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Full-Text Articles in Law

A Definition Of Consideration, John B. Waite Jan 1916

A Definition Of Consideration, John B. Waite

Articles

COMPOSING general statements of law is at best a didactic pursuit rather than a practically useful one, however agreeable an occupation it may be. The particulars of the past are not evaded by statement of their essence, and courts tend to guide their rulings by analogy to specific precedents in preference to rules educed therefrom by however studious laymen. And, on the other hand, the general expressions and definitions, so called, formulated by courts themselves, often hastily and hap-hazardly, which have been followed by other courts, do more to confuse the law, and confute its real precision of statement, than ...


Performance Of Legal Obligation As A Consideration For A Promise, John B. Waite Jan 1916

Performance Of Legal Obligation As A Consideration For A Promise, John B. Waite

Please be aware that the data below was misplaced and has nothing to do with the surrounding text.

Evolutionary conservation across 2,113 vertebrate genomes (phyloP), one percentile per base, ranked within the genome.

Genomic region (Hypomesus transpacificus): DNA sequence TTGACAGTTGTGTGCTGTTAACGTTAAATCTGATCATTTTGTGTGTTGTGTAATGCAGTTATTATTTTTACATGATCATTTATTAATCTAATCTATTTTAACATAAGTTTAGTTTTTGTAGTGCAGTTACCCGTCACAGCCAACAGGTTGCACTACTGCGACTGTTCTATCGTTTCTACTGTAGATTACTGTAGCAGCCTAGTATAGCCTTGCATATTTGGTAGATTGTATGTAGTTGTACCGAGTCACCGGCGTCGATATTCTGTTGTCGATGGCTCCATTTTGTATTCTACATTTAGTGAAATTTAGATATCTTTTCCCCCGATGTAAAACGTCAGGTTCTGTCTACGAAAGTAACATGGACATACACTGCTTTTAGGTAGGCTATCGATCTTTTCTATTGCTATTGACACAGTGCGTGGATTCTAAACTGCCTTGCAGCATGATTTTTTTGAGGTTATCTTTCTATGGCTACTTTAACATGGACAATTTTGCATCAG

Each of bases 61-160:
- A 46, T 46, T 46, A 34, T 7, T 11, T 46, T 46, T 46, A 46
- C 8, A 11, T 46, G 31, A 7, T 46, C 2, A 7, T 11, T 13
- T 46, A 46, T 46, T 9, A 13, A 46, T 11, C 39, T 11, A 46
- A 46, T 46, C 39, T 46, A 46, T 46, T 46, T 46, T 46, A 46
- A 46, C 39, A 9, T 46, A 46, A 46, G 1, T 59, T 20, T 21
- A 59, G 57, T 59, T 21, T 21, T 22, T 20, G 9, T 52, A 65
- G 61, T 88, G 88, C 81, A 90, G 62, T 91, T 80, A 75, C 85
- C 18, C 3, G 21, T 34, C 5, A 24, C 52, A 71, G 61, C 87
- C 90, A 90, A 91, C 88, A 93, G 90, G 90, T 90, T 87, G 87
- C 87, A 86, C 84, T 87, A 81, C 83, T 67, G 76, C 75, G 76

Articles

At a time when the true reasonableness of the common law and its responsiveness to the actualities of life are under criticism, it is interesting to find several cases, within the past year, affirming the old rule that performance of a legal duty is not consideration for a promise. In Vance v. Ellison, (V. Va.) 85 S. E. 776, suit was brought to enjoin the enforcement of a deed of trust executed by plaintiff to defendant, to secure payment of $1000 promised for legal services. It was admitted that when the deed was executed the defendant was already bound by ...


Recovery Of The Purchase Price Before Title Has Passed, John B. Waite Jan 1916

Recovery Of The Purchase Price Before Title Has Passed, John B. Waite

Articles

In an action recently instituted by The General Electric Co. to recover on a contract to manufacture certain machinery for the defendant, which machinery the defendant had refused to accept, the trial court adopted the contract price as the measure of damages. The upper court approved this measure of damages, rejecting the argument that the measure should have been the difference between the market value and the contract price, and dismissed, as no longer appropriate to modern conditions, the decisions in Bement v. Smith, 15 Wend. (N. Y.) 493, and Shawhan v. Van Nest. 25 Oh. St. 490. The court ...